The effect of enhancing insulin's actions in endothelial cells (ECs) to improve angiogenesis and wound healing was studied in obesity and diabetes. Insulin receptor substrate 1 (IRS1) was overexpressed in ECs using the VE-cadherin promoter to create ECIRS1 TG mice, which elevated pAkt activation and expressions of vascular endothelial growth factor (VEGF), Flk1, and VE-cadherin in ECs and granulation tissues (GTs) of full-thickness wounds. Open wound and epithelialization rates and angiogenesis significantly improved in normal mice and high fat (HF) diet-induced diabetic mice with hyperinsulinemia in ECIRS1 TG versus wild type (WT), but not in insulin-deficient diabetic mice. Increased angioblasts and EC numbers in GT of ECIRS1 mice were due to proliferation in situ rather than uptake. GT in HF-fed diabetic mice exhibited parallel decreases in insulin and VEGF-induced pAkt and EC numbers by >50% without changes in angioblasts versus WT mice, which were improved in ECIRS1 TG mice on normal chow or HF diet. Thus, HF-induced diabetes impaired angiogenesis by inhibiting insulin signaling in GT to decrease the differentiation of angioblasts to EC, which was normalized by enhancing insulin's action targeted to EC, a potential target to improve wound healing in diabetes and obesity.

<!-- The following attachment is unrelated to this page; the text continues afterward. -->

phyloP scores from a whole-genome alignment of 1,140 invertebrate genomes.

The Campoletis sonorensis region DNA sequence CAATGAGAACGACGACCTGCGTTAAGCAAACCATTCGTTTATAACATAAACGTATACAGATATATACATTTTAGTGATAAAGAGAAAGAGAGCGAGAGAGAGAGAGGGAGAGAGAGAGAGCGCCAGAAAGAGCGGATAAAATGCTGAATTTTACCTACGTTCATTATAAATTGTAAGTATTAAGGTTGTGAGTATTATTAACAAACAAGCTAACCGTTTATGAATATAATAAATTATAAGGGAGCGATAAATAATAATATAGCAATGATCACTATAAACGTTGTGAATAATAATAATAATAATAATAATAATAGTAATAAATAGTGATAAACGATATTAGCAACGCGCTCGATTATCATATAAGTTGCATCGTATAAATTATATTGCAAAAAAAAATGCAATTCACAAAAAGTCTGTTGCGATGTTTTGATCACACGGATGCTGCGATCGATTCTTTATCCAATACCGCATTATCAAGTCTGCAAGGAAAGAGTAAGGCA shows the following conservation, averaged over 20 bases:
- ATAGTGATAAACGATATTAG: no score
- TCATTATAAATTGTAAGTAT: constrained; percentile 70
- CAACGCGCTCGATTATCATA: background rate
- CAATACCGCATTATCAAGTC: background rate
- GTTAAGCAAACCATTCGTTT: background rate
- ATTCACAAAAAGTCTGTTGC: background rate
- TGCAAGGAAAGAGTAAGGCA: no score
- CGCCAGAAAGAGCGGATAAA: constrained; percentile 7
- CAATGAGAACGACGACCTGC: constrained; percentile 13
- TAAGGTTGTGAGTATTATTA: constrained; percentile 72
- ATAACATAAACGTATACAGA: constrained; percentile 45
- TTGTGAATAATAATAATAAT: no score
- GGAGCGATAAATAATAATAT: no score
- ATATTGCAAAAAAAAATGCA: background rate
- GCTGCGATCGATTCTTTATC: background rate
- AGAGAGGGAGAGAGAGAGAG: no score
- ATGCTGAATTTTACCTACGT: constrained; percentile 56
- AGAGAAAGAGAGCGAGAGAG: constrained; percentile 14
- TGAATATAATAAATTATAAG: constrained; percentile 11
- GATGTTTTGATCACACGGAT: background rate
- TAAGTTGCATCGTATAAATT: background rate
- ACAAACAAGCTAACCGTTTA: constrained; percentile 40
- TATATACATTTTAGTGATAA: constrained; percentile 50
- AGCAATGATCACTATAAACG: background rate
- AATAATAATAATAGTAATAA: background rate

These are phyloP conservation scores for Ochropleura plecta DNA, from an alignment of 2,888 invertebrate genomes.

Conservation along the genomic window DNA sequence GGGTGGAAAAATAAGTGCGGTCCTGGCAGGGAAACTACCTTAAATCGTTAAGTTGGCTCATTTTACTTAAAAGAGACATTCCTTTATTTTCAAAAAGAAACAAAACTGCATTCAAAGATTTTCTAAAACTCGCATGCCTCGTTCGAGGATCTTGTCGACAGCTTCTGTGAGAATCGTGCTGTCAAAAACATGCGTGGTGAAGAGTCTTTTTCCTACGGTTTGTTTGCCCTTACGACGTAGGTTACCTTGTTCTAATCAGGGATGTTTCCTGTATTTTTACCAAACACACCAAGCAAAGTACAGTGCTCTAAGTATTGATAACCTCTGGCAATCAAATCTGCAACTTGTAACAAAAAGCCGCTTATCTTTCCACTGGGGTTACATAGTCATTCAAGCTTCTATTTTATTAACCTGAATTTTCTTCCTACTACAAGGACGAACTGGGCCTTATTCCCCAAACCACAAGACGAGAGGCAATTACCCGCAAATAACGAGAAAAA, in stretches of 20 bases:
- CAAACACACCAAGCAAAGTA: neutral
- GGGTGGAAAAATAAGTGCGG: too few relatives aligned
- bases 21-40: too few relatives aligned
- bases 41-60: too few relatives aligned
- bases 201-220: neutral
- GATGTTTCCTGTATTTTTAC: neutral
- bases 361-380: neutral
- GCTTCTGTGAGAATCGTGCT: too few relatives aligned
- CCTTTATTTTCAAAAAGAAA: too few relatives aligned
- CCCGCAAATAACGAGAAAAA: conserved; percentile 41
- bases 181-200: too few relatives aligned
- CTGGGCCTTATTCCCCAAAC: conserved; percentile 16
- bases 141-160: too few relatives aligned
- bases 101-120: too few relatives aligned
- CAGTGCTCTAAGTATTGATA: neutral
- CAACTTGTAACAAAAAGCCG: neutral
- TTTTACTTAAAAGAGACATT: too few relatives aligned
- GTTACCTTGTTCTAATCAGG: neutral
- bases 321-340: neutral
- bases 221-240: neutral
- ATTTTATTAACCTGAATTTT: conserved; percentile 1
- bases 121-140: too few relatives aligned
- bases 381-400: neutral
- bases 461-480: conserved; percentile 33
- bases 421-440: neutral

© 2016 by the American Diabetes Association.